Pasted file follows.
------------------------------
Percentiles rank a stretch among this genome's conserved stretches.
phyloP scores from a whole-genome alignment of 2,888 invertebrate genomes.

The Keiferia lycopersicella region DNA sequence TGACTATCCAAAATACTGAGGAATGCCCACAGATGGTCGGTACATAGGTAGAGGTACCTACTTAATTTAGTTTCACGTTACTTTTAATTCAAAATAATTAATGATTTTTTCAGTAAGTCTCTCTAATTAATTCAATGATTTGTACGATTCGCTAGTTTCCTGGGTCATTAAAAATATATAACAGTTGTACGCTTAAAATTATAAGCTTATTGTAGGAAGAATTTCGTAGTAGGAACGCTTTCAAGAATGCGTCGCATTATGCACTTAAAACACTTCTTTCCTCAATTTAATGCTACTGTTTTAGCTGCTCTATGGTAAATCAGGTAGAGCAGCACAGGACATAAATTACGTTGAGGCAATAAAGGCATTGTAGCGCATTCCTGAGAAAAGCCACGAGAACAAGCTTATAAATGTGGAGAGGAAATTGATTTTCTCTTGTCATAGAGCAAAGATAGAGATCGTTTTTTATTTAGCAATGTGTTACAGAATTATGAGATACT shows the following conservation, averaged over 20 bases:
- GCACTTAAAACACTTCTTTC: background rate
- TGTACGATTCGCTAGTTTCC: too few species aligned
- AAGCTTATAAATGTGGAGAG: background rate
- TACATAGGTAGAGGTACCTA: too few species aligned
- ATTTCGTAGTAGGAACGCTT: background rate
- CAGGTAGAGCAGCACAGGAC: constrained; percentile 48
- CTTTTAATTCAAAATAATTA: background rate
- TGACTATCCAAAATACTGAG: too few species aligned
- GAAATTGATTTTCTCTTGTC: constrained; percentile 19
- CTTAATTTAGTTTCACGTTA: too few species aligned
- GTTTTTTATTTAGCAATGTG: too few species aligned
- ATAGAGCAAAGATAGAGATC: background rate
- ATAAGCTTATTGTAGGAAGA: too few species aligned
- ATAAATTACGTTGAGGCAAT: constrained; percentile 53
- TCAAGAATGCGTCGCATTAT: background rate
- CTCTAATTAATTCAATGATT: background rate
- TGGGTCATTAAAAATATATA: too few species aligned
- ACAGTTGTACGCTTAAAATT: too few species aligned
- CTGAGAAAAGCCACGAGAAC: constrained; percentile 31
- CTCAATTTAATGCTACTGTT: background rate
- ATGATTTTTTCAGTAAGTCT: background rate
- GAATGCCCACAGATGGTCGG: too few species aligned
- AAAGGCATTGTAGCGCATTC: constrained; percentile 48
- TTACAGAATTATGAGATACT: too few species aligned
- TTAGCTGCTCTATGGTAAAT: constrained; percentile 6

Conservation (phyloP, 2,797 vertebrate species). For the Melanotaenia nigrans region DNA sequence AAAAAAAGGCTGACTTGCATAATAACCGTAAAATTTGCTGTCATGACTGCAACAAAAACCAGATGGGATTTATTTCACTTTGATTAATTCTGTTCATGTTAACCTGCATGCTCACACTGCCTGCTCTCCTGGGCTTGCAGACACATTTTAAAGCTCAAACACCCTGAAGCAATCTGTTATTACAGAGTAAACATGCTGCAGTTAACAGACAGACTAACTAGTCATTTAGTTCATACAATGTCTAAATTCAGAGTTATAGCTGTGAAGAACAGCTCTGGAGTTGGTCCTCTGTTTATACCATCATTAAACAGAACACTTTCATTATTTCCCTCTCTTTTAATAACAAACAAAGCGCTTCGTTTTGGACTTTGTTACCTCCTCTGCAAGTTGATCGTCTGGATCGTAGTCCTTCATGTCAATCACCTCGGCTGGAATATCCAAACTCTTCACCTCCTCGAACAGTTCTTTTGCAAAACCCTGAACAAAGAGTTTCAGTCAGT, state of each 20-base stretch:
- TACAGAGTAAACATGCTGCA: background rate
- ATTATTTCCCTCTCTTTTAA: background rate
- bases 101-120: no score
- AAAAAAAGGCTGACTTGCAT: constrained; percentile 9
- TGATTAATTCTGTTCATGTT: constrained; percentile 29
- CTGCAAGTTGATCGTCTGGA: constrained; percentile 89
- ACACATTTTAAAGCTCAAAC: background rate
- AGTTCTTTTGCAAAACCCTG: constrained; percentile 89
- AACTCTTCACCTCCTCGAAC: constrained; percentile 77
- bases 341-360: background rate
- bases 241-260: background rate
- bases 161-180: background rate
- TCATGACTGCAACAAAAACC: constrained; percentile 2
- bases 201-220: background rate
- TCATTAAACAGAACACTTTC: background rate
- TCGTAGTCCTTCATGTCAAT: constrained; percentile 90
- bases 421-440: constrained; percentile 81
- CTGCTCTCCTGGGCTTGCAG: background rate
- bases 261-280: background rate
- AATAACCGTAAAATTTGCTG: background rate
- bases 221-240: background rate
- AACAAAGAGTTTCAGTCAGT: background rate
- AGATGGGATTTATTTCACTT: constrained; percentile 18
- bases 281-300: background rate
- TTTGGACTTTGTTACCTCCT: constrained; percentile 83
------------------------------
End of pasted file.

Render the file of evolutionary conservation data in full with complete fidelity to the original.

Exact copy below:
Percentiles rank a stretch among this genome's conserved stretches.
phyloP scores from a whole-genome alignment of 2,888 invertebrate genomes.

The Keiferia lycopersicella region DNA sequence TGACTATCCAAAATACTGAGGAATGCCCACAGATGGTCGGTACATAGGTAGAGGTACCTACTTAATTTAGTTTCACGTTACTTTTAATTCAAAATAATTAATGATTTTTTCAGTAAGTCTCTCTAATTAATTCAATGATTTGTACGATTCGCTAGTTTCCTGGGTCATTAAAAATATATAACAGTTGTACGCTTAAAATTATAAGCTTATTGTAGGAAGAATTTCGTAGTAGGAACGCTTTCAAGAATGCGTCGCATTATGCACTTAAAACACTTCTTTCCTCAATTTAATGCTACTGTTTTAGCTGCTCTATGGTAAATCAGGTAGAGCAGCACAGGACATAAATTACGTTGAGGCAATAAAGGCATTGTAGCGCATTCCTGAGAAAAGCCACGAGAACAAGCTTATAAATGTGGAGAGGAAATTGATTTTCTCTTGTCATAGAGCAAAGATAGAGATCGTTTTTTATTTAGCAATGTGTTACAGAATTATGAGATACT shows the following conservation, averaged over 20 bases:
- GCACTTAAAACACTTCTTTC: background rate
- TGTACGATTCGCTAGTTTCC: too few species aligned
- AAGCTTATAAATGTGGAGAG: background rate
- TACATAGGTAGAGGTACCTA: too few species aligned
- ATTTCGTAGTAGGAACGCTT: background rate
- CAGGTAGAGCAGCACAGGAC: constrained; percentile 48
- CTTTTAATTCAAAATAATTA: background rate
- TGACTATCCAAAATACTGAG: too few species aligned
- GAAATTGATTTTCTCTTGTC: constrained; percentile 19
- CTTAATTTAGTTTCACGTTA: too few species aligned
- GTTTTTTATTTAGCAATGTG: too few species aligned
- ATAGAGCAAAGATAGAGATC: background rate
- ATAAGCTTATTGTAGGAAGA: too few species aligned
- ATAAATTACGTTGAGGCAAT: constrained; percentile 53
- TCAAGAATGCGTCGCATTAT: background rate
- CTCTAATTAATTCAATGATT: background rate
- TGGGTCATTAAAAATATATA: too few species aligned
- ACAGTTGTACGCTTAAAATT: too few species aligned
- CTGAGAAAAGCCACGAGAAC: constrained; percentile 31
- CTCAATTTAATGCTACTGTT: background rate
- ATGATTTTTTCAGTAAGTCT: background rate
- GAATGCCCACAGATGGTCGG: too few species aligned
- AAAGGCATTGTAGCGCATTC: constrained; percentile 48
- TTACAGAATTATGAGATACT: too few species aligned
- TTAGCTGCTCTATGGTAAAT: constrained; percentile 6

Conservation (phyloP, 2,797 vertebrate species). For the Melanotaenia nigrans region DNA sequence AAAAAAAGGCTGACTTGCATAATAACCGTAAAATTTGCTGTCATGACTGCAACAAAAACCAGATGGGATTTATTTCACTTTGATTAATTCTGTTCATGTTAACCTGCATGCTCACACTGCCTGCTCTCCTGGGCTTGCAGACACATTTTAAAGCTCAAACACCCTGAAGCAATCTGTTATTACAGAGTAAACATGCTGCAGTTAACAGACAGACTAACTAGTCATTTAGTTCATACAATGTCTAAATTCAGAGTTATAGCTGTGAAGAACAGCTCTGGAGTTGGTCCTCTGTTTATACCATCATTAAACAGAACACTTTCATTATTTCCCTCTCTTTTAATAACAAACAAAGCGCTTCGTTTTGGACTTTGTTACCTCCTCTGCAAGTTGATCGTCTGGATCGTAGTCCTTCATGTCAATCACCTCGGCTGGAATATCCAAACTCTTCACCTCCTCGAACAGTTCTTTTGCAAAACCCTGAACAAAGAGTTTCAGTCAGT, state of each 20-base stretch:
- TACAGAGTAAACATGCTGCA: background rate
- ATTATTTCCCTCTCTTTTAA: background rate
- bases 101-120: no score
- AAAAAAAGGCTGACTTGCAT: constrained; percentile 9
- TGATTAATTCTGTTCATGTT: constrained; percentile 29
- CTGCAAGTTGATCGTCTGGA: constrained; percentile 89
- ACACATTTTAAAGCTCAAAC: background rate
- AGTTCTTTTGCAAAACCCTG: constrained; percentile 89
- AACTCTTCACCTCCTCGAAC: constrained; percentile 77
- bases 341-360: background rate
- bases 241-260: background rate
- bases 161-180: background rate
- TCATGACTGCAACAAAAACC: constrained; percentile 2
- bases 201-220: background rate
- TCATTAAACAGAACACTTTC: background rate
- TCGTAGTCCTTCATGTCAAT: constrained; percentile 90
- bases 421-440: constrained; percentile 81
- CTGCTCTCCTGGGCTTGCAG: background rate
- bases 261-280: background rate
- AATAACCGTAAAATTTGCTG: background rate
- bases 221-240: background rate
- AACAAAGAGTTTCAGTCAGT: background rate
- AGATGGGATTTATTTCACTT: constrained; percentile 18
- bases 281-300: background rate
- TTTGGACTTTGTTACCTCCT: constrained; percentile 83